Recently, American Skandia underwent an executive reorganization that resulted in the elimination of three positions and coincided with the retirement of Gordon Boronow, deputy CEO.
The job cuts include: Y.K. Chan, director of IT; Debbie Ulman, director of operations; and Ian Kennedy, director of customer service. Kennedy has been reassigned to Skandia's global operations under the rubric of a "Global Special Assignment."
Additionally, Lincoln Collins, SVP in charge of strategic planning and development, has assumed the role of COO, vacant since Wade Dokken became CEO.
The cuts are the third since October of 2000, and will soon be followed by another announcement.
"This is part and parcel of a larger program of cost reductions which we have not announced the particulars of. These cost reductions will help reinstate some of the benefits that were suspended in March and April," said Tim Klahs, director of investor relations.
While such measures invariably cause generalized anxiety among the remaining employees, Klahs said that American Skandia has taken steps to reassure its staff.
"I'm not going to say that any kind of reduction in personnel has a positive effect on the staff, but I think that we do an extraordinarily good job of explaining our moves and to make internal management available to questions that both exiting and remaining employees might have regarding the moves," said Klahs.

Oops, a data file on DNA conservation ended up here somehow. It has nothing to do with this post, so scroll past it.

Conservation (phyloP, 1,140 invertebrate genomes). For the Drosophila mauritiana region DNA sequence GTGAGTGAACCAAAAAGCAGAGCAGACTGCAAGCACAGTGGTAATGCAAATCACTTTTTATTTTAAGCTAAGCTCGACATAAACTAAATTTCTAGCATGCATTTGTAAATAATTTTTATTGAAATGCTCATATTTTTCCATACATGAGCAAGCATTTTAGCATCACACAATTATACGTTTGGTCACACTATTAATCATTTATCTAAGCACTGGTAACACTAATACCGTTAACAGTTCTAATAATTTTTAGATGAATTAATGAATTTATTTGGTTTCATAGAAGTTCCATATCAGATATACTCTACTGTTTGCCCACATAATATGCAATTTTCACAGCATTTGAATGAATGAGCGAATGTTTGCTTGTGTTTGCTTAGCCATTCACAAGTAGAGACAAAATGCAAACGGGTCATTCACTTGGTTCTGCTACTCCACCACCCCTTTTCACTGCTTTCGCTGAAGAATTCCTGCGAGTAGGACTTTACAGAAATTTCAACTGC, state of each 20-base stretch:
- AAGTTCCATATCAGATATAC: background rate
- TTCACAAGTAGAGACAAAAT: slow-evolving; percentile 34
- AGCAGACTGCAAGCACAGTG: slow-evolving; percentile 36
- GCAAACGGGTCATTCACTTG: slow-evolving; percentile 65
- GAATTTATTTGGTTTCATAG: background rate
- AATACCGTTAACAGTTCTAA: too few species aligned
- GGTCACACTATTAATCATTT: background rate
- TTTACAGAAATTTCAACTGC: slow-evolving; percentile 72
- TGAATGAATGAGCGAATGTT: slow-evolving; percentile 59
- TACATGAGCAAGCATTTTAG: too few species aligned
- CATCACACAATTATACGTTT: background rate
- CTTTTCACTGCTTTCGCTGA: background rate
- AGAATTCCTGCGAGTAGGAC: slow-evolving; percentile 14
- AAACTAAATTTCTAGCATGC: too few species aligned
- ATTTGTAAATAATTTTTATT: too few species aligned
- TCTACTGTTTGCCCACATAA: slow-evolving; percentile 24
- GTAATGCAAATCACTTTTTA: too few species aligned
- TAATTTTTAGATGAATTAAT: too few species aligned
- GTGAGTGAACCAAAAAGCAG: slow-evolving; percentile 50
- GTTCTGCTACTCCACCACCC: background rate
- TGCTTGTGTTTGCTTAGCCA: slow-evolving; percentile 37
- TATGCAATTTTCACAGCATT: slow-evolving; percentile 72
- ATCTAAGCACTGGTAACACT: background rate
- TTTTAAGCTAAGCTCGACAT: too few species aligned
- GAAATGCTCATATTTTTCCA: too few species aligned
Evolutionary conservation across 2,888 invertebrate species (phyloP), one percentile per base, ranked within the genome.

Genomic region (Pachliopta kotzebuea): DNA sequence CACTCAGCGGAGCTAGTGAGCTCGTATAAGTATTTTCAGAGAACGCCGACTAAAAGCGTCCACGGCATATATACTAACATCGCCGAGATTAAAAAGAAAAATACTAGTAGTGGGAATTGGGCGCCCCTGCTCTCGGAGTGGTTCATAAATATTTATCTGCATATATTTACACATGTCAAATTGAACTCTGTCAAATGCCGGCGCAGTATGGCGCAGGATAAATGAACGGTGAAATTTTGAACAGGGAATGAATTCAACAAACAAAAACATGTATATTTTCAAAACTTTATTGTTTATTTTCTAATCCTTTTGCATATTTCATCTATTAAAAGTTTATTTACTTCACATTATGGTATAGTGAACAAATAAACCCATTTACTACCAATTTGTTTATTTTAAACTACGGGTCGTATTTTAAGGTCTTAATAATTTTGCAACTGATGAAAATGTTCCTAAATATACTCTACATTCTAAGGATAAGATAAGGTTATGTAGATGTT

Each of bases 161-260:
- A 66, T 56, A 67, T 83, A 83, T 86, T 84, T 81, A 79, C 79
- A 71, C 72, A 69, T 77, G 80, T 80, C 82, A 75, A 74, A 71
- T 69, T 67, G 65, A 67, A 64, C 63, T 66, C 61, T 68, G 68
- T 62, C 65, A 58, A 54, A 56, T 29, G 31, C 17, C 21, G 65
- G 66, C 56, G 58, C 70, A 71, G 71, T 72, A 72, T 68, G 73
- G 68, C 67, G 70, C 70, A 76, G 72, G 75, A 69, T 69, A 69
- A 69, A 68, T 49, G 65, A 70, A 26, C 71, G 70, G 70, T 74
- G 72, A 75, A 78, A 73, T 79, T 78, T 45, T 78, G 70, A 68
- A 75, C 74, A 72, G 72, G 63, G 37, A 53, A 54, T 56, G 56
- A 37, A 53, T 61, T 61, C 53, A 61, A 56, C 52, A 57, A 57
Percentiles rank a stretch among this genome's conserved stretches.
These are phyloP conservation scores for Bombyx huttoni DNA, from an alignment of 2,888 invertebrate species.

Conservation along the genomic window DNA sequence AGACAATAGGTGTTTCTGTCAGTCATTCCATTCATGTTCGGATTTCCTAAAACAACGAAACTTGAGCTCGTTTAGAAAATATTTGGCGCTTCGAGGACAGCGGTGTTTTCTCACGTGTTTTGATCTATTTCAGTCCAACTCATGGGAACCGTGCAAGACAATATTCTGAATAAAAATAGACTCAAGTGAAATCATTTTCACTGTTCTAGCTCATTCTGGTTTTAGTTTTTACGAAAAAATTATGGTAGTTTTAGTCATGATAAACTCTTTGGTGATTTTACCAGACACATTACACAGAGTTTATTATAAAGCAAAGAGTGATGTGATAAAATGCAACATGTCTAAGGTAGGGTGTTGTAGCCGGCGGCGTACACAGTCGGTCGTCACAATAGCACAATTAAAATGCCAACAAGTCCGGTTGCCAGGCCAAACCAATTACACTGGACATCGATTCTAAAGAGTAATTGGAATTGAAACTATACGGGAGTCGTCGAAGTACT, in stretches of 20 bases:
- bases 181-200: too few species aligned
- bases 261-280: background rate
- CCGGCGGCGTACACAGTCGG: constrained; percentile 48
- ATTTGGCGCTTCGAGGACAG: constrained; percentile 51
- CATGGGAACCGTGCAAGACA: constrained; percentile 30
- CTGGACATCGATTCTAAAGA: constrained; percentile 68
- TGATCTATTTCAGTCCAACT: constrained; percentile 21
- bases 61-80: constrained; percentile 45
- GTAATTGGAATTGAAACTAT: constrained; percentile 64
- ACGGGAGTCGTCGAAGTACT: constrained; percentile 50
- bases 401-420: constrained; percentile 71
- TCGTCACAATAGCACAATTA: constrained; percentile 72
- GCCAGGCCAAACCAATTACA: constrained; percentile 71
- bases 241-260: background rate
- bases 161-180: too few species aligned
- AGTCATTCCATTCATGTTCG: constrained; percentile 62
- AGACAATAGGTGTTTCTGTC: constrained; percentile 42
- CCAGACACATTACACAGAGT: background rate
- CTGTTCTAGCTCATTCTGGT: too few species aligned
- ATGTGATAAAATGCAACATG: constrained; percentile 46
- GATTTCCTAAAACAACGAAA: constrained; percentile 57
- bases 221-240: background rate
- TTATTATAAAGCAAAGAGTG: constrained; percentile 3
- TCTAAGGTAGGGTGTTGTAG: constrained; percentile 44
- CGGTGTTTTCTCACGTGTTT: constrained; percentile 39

Furthermore, Klahs said that job cuts have not equaled the drop in sales revenue for the firm; this year, American Skandia's earnings are about half of last year's $12 billion. "We certainly left plenty of flesh on the bone to expand when the market returns -- and we all expect it to return," he said.
In particular, American Skandia has experienced a precipitous drop in sales of variable annuities, formerly the firm's flagship product. At mid-year, American Skandia had plummeted from third place in VA sales to ninth.
Some industry observers suspected that the ever-broadening product lineup had diluted the message of wholesalers.
"That complaint you have heard is mostly in the wirehouse channel, where the mantra of keep it simple, stupid' is repeated far and wide," Klahs said.
"Frankly, I don't think it's any secret that we've suffered a performance disadvantage in terms of where the products had been sold into in the heyday of 1999 and early 2000," he said.